But it is up to those in leadership positions - in political parties, the churches, trade unions, sports and community organisations - to state quite clearly that refugees and asylum seekers are not to blame for the current housing crisis - successive governments are. Refugees and asylum seekers are not responsible for the disgracefully low levels of social welfare - successive governments are. Refugees and asylum seekers are not responsible for the long delay in the processing of their applications - successive governments are.

While Ireland's economy continues to grow, so too will our intake of immigrants. Some will be fleeing from persecution. Some (like millions of Irish people over the centuries) will just be hoping to make a better life for themselves. Others will be from stable economic backgrounds but attracted to Ireland for other reasons such as contributing their skills to our economy while gaining experience of a country famed for its friendliness. Whatever the motivation, people must be seen as exactly that - people, whose race or creed is incidental and who will, if allowed, enrich our society.

Ireland cannot be some kind of fortress, oblivious to the rest of the world and forgetful of the emigration which has plagued our own society in the past. Some of us seem to have forgotten our own history. In years gone by, we suffered racist abuse in our own country from colonial occupiers and we were subjected to racial discrimination in other lands. It is not so long ago that signs saying ``No Dogs, No Irish, No Blacks'' were displayed in boarding-house windows in England. It is not so long ago that thousands of young Irish people departed our shores for the United States to work illegally.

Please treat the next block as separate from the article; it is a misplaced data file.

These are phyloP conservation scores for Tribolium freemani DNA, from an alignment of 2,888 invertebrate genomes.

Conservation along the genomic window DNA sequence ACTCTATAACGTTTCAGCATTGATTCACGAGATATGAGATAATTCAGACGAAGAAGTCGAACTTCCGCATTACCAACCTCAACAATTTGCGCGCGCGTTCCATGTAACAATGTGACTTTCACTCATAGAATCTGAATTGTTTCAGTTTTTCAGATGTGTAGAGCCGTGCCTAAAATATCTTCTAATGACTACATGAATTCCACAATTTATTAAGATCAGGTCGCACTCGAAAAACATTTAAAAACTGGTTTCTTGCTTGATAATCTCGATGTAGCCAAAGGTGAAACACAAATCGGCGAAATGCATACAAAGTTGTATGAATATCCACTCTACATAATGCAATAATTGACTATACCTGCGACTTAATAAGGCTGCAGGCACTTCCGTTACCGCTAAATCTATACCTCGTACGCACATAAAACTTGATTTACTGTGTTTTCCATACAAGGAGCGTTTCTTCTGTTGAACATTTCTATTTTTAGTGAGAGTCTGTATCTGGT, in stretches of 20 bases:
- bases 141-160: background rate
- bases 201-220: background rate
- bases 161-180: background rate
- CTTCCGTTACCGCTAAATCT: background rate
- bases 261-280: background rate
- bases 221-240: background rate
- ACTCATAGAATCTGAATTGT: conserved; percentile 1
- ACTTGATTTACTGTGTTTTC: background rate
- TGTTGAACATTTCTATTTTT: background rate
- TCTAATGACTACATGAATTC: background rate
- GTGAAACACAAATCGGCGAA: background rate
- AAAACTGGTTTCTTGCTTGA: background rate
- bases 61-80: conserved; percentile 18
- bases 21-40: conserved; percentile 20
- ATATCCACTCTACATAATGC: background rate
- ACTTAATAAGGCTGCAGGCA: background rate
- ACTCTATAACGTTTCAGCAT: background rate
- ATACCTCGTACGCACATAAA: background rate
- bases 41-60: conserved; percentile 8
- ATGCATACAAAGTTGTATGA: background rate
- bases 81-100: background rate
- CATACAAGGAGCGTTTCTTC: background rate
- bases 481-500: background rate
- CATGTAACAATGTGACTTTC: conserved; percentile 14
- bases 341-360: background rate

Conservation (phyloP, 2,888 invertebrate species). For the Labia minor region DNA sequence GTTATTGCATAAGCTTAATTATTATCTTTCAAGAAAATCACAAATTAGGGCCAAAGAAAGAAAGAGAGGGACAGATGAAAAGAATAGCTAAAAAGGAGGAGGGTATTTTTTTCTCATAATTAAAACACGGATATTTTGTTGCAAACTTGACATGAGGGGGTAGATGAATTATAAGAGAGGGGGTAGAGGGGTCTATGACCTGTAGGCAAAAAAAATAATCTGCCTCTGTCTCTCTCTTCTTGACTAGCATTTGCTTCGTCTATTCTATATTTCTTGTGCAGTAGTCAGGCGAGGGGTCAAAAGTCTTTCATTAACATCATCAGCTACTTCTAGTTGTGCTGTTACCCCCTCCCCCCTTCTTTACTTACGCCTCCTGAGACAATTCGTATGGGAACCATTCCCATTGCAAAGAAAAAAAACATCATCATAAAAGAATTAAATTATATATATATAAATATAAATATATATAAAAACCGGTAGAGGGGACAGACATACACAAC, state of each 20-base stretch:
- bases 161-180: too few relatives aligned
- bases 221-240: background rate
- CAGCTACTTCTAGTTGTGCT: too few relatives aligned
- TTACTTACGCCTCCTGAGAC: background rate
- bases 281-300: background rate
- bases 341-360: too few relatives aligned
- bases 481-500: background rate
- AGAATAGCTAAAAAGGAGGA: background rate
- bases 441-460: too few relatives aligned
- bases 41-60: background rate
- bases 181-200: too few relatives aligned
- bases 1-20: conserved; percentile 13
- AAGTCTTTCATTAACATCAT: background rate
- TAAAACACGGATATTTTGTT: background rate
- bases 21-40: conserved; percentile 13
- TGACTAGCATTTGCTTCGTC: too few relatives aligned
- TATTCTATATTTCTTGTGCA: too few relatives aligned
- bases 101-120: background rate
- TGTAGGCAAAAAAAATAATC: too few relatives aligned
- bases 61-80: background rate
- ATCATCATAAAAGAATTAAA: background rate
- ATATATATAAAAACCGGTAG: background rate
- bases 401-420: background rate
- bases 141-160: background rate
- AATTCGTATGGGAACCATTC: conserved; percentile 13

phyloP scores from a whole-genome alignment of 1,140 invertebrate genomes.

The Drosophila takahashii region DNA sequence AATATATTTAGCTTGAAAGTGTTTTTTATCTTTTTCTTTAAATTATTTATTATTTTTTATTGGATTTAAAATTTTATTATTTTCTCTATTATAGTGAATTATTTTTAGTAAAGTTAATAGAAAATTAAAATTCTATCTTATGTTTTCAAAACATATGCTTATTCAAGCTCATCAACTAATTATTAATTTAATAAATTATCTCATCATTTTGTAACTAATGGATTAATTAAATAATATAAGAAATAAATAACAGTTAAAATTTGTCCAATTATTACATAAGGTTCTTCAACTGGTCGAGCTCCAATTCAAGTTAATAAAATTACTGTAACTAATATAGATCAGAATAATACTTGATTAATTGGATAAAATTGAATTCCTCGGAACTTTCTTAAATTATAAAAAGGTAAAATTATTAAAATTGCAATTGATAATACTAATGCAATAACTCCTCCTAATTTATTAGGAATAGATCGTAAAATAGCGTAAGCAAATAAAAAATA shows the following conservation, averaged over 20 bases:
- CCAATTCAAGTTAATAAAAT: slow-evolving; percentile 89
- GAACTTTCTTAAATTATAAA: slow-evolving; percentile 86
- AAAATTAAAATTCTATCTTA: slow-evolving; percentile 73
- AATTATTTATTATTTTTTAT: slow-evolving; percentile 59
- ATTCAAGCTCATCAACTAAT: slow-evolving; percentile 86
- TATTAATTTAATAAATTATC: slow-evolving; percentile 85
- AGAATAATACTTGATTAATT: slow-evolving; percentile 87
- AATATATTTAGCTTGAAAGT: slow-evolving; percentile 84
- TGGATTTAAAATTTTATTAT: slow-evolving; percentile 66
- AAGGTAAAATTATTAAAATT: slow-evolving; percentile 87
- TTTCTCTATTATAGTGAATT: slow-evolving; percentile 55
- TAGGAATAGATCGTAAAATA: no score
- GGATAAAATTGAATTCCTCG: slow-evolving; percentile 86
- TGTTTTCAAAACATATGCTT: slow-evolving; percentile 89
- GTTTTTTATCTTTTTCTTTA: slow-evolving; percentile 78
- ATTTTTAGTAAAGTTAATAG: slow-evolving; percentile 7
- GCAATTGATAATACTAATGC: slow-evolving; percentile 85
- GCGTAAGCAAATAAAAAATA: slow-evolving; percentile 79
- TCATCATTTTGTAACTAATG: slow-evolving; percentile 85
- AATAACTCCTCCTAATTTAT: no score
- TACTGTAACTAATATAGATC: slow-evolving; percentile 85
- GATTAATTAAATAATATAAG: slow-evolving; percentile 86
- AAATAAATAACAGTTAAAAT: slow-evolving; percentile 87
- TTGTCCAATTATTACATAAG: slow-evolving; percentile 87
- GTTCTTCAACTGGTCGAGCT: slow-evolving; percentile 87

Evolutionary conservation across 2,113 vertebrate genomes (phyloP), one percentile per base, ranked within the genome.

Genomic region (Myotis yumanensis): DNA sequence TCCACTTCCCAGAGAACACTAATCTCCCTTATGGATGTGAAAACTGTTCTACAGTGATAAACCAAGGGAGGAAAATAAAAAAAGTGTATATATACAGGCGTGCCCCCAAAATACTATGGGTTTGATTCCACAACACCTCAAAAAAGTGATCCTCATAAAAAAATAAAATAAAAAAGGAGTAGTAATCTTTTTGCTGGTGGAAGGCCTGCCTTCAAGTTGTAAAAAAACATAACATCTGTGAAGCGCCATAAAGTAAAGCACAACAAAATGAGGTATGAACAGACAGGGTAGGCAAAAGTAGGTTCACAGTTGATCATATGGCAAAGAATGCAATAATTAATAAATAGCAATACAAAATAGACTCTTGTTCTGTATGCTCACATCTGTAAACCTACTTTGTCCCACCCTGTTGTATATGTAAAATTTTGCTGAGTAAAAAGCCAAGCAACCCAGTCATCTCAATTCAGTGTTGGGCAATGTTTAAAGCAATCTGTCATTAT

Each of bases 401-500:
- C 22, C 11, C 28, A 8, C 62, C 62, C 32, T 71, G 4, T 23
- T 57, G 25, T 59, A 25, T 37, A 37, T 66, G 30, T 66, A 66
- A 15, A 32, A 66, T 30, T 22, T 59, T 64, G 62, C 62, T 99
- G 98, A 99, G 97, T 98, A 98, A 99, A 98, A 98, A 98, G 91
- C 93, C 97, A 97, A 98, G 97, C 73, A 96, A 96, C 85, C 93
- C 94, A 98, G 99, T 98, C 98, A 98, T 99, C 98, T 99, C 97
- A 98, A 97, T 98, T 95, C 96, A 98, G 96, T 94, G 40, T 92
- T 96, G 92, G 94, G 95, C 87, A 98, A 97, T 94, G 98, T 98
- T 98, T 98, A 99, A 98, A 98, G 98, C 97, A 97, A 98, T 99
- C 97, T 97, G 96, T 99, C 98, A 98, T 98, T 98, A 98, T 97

But it is important to point out that racism does not grow by accident.

Everywhere it has taken hold it is because unscrupulous people in politics and other spheres of society have nurtured it for their own cynical interests. It is up to politicians and people of influence to make their positions clear against racism. Pandering and dithering for electoral gain, or expressing opinions which are clearly racist has been the status quo for too long.

This doesn't just lead to racism - it leads to violence and death.

The time has long past for the civic leaders of Ireland to make a united stand against racism. We should all come together to make a public declaration that we will not tolerate racism in our parties, our workplaces, our clubs or our streets. And that we will actively confront the prejudice - sometimes the almost casually expressed prejudice - that leads to hate crimes and will almost certainly lead to racially-motivated murders.

I urge the Taoiseach, Bertie Ahern, to take a public lead on this issue through the Oireachtas, the all-Ireland institutions and in wider society.

He is in a position to bring together all the other leaders of of civic society - the political and church leaders, trade union and community networks, media personalities and music, cultural and sporting heroes - in a public event declaring our united stand against racism, in all its forms and wherever it appears.''